Back in the day, I could never have imagined having too many games to play. Most people who played video games, even seriously, had maybe a few dozen titles across platforms at any one time. Now we have a new problem: how to manage your gaming backlog.
Thanks to constant digital sales, bundles and subscription services such as Playstation Plus, having a flood of games is not something simply something that happens to a minority of gaming geeks.
I’m as guilty as anyone. My Steam account alone stands at 644 titles. That’s excluding GoG, Origin, PSN, iOS or any of the other million places you can play video games these days.
So how can you make it through the mountain of games you’ve collected? Let’s look at some ways to manage your game backlog.
Table of Contents
The First Step
The first step in getting your gaming backlog under control is crossing all the games that you will never play off your list. For a lot of people, this may seem like a crazy step. After all, you paid good money for those games.
The thing is, we sometimes spend our money on stuff we end up not liking. With games especially, thanks to extreme sales and convenience, you may buy a lot of games that only mildly interested you.
Not to mention there are things like Humble Bundles where you may only care about one or two games in the pack.
That Sinking Feeling
The urge to do something just because you put time and money into it is something psychologists call the sunk cost fallacy. The fact is, you can’t get the money you’ve spent back. So whether you play the game or not, you’ll have spent the money regardless.
So it’s important that you go through your list of games and cross off the ones you aren’t 100% sure you want to play.
Time to Play
Now you should have a much shorter list of games to work through, but you need to know what order to play them in. Of course, you could simply rank them from the ones that you want to play most to least.
If you can do this that’s great, but what we want to do here is finish the games in our backlog in the most efficient way. The best way to do that is playing the games with the shortest playtimes first and the longest ones last.
That doesn’t change the total number of games that you have to play, but it will shorten the list itself more quickly.
Luckily there are a couple of websites that can help you figure out how long games take to beat. My favorite is the aptly named howlongtobeat.com
It has a massive database of user-reported playtimes that will help you figure out which games can be clocked in an evening and which will take hundreds of hours to finish.
It also means you can match games to the time you have available and plan accordingly.
Take it Easy
This tip might not be popular with some hardcore gamers, but you might want to consider dialing down the difficulty level on some of the games in your backlog list in order to finish them more quickly. This will help you manage your gaming backlog more easily.
The challenge that video games represent are a big part of their enjoyment and most games are a breeze on normal difficulty for experienced gamers. Nonetheless, sometimes there’s a difficulty spike that sets you back or otherwise destroys your motivation to keep playing.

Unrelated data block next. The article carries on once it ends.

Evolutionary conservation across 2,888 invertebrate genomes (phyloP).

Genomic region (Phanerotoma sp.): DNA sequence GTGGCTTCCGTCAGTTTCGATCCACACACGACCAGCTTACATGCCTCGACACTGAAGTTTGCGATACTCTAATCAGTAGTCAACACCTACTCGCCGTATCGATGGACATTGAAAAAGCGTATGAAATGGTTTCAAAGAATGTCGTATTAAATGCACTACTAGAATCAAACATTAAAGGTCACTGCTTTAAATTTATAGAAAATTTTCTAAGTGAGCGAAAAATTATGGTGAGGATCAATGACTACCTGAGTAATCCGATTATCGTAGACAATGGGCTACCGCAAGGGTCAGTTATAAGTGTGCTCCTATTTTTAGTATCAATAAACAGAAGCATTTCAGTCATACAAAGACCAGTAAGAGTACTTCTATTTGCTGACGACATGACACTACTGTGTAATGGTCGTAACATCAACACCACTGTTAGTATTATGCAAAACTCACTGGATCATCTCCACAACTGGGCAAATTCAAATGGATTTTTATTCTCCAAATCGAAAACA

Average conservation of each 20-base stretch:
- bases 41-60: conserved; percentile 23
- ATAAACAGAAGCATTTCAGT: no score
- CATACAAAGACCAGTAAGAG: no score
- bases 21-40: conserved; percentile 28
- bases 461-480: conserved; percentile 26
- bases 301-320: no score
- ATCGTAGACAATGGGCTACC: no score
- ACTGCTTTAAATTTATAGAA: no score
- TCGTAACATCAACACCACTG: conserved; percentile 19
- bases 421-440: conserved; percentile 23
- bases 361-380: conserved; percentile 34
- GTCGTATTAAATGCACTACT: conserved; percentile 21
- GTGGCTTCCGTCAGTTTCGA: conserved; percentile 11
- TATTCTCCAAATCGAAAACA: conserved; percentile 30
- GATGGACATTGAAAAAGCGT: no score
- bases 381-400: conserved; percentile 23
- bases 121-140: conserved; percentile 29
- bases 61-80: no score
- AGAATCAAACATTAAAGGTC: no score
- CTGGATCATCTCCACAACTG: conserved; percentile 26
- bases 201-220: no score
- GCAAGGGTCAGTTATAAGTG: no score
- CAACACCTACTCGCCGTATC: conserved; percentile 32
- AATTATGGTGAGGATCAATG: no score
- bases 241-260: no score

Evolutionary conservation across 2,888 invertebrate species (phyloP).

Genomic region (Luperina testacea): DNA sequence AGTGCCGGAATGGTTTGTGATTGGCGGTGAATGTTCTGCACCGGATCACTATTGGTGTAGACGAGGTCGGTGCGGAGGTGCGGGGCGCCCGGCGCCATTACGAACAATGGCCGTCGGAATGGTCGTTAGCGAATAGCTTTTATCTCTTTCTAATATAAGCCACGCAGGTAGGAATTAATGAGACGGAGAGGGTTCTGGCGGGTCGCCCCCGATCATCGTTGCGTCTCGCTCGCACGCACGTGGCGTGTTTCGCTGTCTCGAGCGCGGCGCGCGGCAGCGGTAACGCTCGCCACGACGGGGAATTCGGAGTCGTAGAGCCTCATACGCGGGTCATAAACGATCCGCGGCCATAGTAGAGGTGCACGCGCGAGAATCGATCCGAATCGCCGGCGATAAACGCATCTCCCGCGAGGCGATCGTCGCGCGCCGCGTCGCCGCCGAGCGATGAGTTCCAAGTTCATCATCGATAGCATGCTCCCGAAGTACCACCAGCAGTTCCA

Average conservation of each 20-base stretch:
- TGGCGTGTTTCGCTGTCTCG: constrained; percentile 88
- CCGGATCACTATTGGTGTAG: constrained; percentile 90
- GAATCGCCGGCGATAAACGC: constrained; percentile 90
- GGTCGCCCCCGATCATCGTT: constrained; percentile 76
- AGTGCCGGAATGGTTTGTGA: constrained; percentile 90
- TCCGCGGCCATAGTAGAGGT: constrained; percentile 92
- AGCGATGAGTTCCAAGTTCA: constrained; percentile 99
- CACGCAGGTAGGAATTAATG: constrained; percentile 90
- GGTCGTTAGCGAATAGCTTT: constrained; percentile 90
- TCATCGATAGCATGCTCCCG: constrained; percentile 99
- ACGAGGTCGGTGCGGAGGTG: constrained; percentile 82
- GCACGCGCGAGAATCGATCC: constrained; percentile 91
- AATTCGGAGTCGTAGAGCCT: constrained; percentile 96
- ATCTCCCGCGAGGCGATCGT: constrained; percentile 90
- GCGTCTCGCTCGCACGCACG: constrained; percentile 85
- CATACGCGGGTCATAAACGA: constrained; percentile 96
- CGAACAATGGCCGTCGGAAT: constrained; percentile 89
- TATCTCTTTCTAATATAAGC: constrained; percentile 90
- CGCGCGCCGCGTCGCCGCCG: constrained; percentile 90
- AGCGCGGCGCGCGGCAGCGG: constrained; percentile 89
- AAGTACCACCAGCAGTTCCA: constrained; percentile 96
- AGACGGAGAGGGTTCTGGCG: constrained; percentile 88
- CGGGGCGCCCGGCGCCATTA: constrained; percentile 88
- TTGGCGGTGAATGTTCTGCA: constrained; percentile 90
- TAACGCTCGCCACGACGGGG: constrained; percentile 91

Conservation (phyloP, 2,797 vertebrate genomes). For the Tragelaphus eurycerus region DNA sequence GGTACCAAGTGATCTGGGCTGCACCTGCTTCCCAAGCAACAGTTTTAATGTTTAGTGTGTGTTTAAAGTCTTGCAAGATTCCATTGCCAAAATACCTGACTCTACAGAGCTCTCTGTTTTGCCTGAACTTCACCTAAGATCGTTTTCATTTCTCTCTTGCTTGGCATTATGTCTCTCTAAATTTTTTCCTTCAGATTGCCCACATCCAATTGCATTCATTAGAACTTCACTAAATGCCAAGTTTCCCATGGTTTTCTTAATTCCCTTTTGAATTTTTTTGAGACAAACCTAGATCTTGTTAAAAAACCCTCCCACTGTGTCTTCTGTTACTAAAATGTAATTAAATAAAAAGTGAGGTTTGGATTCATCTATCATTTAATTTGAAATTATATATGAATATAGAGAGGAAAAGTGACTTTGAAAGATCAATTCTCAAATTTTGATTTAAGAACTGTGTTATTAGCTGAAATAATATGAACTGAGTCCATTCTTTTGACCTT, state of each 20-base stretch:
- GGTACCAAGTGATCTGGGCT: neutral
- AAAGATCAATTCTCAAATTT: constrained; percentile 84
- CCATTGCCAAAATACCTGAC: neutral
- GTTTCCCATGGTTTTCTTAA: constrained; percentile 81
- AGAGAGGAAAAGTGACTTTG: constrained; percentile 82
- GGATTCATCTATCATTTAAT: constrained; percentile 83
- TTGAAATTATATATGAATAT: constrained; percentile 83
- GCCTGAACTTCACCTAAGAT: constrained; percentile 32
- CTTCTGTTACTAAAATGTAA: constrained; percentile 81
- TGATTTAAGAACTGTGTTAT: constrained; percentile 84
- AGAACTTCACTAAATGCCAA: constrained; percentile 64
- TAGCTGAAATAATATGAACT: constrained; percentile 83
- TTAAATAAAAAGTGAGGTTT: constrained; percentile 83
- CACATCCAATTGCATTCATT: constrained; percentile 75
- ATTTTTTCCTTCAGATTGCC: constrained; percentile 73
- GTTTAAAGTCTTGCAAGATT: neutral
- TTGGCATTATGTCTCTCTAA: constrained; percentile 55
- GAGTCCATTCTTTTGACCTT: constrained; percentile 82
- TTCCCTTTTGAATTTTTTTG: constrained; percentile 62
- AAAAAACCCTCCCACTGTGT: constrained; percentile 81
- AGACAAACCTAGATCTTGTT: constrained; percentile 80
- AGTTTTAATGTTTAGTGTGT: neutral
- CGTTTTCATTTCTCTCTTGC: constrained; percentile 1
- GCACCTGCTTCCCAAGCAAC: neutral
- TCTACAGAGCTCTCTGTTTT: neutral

Some games use difficulty as a way to pad out the playtime. Sometimes the story is more interesting than the gameplay itself.
Either way, don’t bang your head against the wall. Set the difficulty lower. Either temporarily if possible or for the whole run. Only dial up the challenge if you’re enjoying it, if you’re not having fun anymore there’s no point to the frustration.
Tools of the Trade to Manage Your Gaming Backlog
On a practical level, you’ll need a system to actually tick off each game as you finish it. You need to know how far from your goal you are and how much you still need to do.
There are a couple good websites that you can use to track your backlog, often across different platforms.
Grouvee is best described as a Goodreads for games. You can manage your own personal collection of games and rate them. You can keep track of your video game backlog with a few templates to organize them. Alternatively, you can create your own custom categories.
The really nice thing about Grouvee is the social integration. If you have friends on the site, you can follow them and see what they are playing too. You can read their reviews and see if they feel the same as you about certain titles.
Another great tool to manage your gaming backlog, the Backloggery might also be one of the best-known sites out there for this purpose.
The main downside of Backloggery is that you have to enter all your games manually, but if you’ve cut down the list to only games you actually want to play, that should not be too much work.
The styling of the site is very retro-cool and they have even gamified the completion system with badges. It’s not the most intuitive system to start with, but very rewarding once you have it set up.
Find the Fun
So let’s recap the main points:
- Don’t fall for the sunk cost fallacy
- Play shorter games first
- Lower difficulty levels
- Use a good management tool
The final tip I’ll give you is this: find the fun.
The point of a video game is that it should be fun in some way. If you are playing a game and it is no longer fun, don’t feel obligated to finish it. If you bought a box of apples and one was bad, you’d throw it away. After all, you wouldn’t eat it because you paid for the whole box.
Lead Image by Mike Mozart Via Flickr CC BY
All Other Images are Public Domain